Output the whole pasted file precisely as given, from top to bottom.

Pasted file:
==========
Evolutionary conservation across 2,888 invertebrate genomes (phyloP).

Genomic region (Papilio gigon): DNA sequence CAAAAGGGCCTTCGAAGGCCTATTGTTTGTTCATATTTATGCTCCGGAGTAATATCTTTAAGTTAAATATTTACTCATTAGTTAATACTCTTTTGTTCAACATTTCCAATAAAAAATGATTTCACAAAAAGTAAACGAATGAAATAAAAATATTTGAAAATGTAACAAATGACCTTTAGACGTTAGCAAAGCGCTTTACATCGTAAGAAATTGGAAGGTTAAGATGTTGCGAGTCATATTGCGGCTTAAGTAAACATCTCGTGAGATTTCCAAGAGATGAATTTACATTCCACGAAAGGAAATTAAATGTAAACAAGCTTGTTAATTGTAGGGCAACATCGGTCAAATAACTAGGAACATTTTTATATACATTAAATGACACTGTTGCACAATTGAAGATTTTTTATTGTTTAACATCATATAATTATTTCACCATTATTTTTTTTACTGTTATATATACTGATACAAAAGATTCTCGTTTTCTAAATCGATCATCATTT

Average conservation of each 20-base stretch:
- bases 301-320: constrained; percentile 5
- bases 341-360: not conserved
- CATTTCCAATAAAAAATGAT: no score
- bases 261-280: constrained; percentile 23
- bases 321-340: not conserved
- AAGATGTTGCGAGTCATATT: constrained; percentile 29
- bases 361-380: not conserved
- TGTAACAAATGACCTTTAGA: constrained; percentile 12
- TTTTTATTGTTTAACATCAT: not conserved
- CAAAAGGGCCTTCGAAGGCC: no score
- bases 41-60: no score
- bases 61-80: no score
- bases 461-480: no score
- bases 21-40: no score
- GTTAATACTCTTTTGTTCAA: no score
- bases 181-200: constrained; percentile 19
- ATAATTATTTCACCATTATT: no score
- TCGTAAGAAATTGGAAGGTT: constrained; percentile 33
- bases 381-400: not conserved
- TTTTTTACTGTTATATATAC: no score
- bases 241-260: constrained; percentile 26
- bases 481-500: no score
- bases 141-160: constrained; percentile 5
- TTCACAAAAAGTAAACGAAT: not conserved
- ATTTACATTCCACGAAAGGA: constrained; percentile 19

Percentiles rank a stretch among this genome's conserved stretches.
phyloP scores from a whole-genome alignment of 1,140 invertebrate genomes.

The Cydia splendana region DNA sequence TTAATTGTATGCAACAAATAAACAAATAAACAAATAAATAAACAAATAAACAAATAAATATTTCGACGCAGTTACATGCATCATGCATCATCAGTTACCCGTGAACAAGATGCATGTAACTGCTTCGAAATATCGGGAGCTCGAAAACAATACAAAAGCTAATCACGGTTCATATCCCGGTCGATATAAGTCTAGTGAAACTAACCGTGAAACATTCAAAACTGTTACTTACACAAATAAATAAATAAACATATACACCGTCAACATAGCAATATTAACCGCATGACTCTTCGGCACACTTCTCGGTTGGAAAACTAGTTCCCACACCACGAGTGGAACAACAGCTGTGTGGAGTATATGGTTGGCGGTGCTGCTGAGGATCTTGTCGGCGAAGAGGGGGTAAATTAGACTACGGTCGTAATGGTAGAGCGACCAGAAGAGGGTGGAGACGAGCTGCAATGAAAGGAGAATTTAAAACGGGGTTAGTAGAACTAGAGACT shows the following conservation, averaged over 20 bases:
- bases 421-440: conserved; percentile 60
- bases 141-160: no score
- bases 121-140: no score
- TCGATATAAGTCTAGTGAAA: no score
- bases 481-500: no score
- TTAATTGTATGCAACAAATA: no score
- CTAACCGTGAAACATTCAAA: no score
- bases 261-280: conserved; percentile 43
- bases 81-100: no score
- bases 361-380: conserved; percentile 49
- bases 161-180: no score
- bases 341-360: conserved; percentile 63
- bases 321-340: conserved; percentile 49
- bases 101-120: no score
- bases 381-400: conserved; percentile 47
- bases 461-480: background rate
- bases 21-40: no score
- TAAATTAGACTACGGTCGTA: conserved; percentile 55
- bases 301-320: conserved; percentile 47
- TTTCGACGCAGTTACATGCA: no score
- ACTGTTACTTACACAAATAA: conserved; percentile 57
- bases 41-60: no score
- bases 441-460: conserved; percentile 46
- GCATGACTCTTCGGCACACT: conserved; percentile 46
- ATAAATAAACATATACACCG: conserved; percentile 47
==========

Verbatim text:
Evolutionary conservation across 2,888 invertebrate genomes (phyloP).

Genomic region (Papilio gigon): DNA sequence CAAAAGGGCCTTCGAAGGCCTATTGTTTGTTCATATTTATGCTCCGGAGTAATATCTTTAAGTTAAATATTTACTCATTAGTTAATACTCTTTTGTTCAACATTTCCAATAAAAAATGATTTCACAAAAAGTAAACGAATGAAATAAAAATATTTGAAAATGTAACAAATGACCTTTAGACGTTAGCAAAGCGCTTTACATCGTAAGAAATTGGAAGGTTAAGATGTTGCGAGTCATATTGCGGCTTAAGTAAACATCTCGTGAGATTTCCAAGAGATGAATTTACATTCCACGAAAGGAAATTAAATGTAAACAAGCTTGTTAATTGTAGGGCAACATCGGTCAAATAACTAGGAACATTTTTATATACATTAAATGACACTGTTGCACAATTGAAGATTTTTTATTGTTTAACATCATATAATTATTTCACCATTATTTTTTTTACTGTTATATATACTGATACAAAAGATTCTCGTTTTCTAAATCGATCATCATTT

Average conservation of each 20-base stretch:
- bases 301-320: constrained; percentile 5
- bases 341-360: not conserved
- CATTTCCAATAAAAAATGAT: no score
- bases 261-280: constrained; percentile 23
- bases 321-340: not conserved
- AAGATGTTGCGAGTCATATT: constrained; percentile 29
- bases 361-380: not conserved
- TGTAACAAATGACCTTTAGA: constrained; percentile 12
- TTTTTATTGTTTAACATCAT: not conserved
- CAAAAGGGCCTTCGAAGGCC: no score
- bases 41-60: no score
- bases 61-80: no score
- bases 461-480: no score
- bases 21-40: no score
- GTTAATACTCTTTTGTTCAA: no score
- bases 181-200: constrained; percentile 19
- ATAATTATTTCACCATTATT: no score
- TCGTAAGAAATTGGAAGGTT: constrained; percentile 33
- bases 381-400: not conserved
- TTTTTTACTGTTATATATAC: no score
- bases 241-260: constrained; percentile 26
- bases 481-500: no score
- bases 141-160: constrained; percentile 5
- TTCACAAAAAGTAAACGAAT: not conserved
- ATTTACATTCCACGAAAGGA: constrained; percentile 19

Percentiles rank a stretch among this genome's conserved stretches.
phyloP scores from a whole-genome alignment of 1,140 invertebrate genomes.

The Cydia splendana region DNA sequence TTAATTGTATGCAACAAATAAACAAATAAACAAATAAATAAACAAATAAACAAATAAATATTTCGACGCAGTTACATGCATCATGCATCATCAGTTACCCGTGAACAAGATGCATGTAACTGCTTCGAAATATCGGGAGCTCGAAAACAATACAAAAGCTAATCACGGTTCATATCCCGGTCGATATAAGTCTAGTGAAACTAACCGTGAAACATTCAAAACTGTTACTTACACAAATAAATAAATAAACATATACACCGTCAACATAGCAATATTAACCGCATGACTCTTCGGCACACTTCTCGGTTGGAAAACTAGTTCCCACACCACGAGTGGAACAACAGCTGTGTGGAGTATATGGTTGGCGGTGCTGCTGAGGATCTTGTCGGCGAAGAGGGGGTAAATTAGACTACGGTCGTAATGGTAGAGCGACCAGAAGAGGGTGGAGACGAGCTGCAATGAAAGGAGAATTTAAAACGGGGTTAGTAGAACTAGAGACT shows the following conservation, averaged over 20 bases:
- bases 421-440: conserved; percentile 60
- bases 141-160: no score
- bases 121-140: no score
- TCGATATAAGTCTAGTGAAA: no score
- bases 481-500: no score
- TTAATTGTATGCAACAAATA: no score
- CTAACCGTGAAACATTCAAA: no score
- bases 261-280: conserved; percentile 43
- bases 81-100: no score
- bases 361-380: conserved; percentile 49
- bases 161-180: no score
- bases 341-360: conserved; percentile 63
- bases 321-340: conserved; percentile 49
- bases 101-120: no score
- bases 381-400: conserved; percentile 47
- bases 461-480: background rate
- bases 21-40: no score
- TAAATTAGACTACGGTCGTA: conserved; percentile 55
- bases 301-320: conserved; percentile 47
- TTTCGACGCAGTTACATGCA: no score
- ACTGTTACTTACACAAATAA: conserved; percentile 57
- bases 41-60: no score
- bases 441-460: conserved; percentile 46
- GCATGACTCTTCGGCACACT: conserved; percentile 46
- ATAAATAAACATATACACCG: conserved; percentile 47